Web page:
Check if any program is secretly reading your saved WIFI passwords or not?

In general, rely on the integrity of the applications you’ve installed (and on keeping your machine physically safe from installation of malware, e.g., while traveling). It is possible for an application, such as Nirsoft’s WiFi Key View, to read the cached passwords in Windows. Before installing an application, check it with a few anti-malware tools, such as through VirusTotal.

However, why is this of concern? Your WiFi password is only useful for a particular router, and simply allows communication. Do you believe someone is obtaining free WiFi that you are subsidizing? Id so, contact your ISP.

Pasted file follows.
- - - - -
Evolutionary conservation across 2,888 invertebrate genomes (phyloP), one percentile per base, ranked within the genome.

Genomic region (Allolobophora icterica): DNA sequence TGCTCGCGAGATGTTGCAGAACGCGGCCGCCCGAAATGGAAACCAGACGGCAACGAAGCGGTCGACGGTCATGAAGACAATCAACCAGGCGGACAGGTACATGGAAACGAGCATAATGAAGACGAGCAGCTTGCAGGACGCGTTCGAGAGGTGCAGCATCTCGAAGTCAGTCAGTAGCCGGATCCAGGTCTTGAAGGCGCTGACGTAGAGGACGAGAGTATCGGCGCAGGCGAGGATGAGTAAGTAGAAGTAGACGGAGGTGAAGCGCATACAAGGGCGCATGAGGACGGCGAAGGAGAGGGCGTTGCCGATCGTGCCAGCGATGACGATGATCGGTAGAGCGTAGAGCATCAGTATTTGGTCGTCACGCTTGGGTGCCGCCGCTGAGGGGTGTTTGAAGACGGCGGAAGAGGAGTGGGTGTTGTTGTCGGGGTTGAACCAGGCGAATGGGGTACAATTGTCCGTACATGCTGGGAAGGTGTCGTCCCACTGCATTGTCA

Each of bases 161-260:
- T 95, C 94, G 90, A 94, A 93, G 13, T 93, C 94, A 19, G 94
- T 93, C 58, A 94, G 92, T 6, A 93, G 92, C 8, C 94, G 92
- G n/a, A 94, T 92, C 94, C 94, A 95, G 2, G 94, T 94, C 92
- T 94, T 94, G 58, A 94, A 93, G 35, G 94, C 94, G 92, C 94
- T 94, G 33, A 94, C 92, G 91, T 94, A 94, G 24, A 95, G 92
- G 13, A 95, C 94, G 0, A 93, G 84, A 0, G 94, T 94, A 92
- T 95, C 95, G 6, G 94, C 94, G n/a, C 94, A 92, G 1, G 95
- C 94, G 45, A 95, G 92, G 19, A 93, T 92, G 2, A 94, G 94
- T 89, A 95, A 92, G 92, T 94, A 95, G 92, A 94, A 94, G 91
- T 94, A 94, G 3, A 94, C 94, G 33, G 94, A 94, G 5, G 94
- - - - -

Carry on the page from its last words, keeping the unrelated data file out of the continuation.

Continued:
Note that the password does not identify the user, and, for most networks, even those with WPA2, is not impossible to obtain remotely. For WPA2-PSK (AES), more often used in enterprise networks, there would be some advantage to a hacker finding the passkey on a machine, though.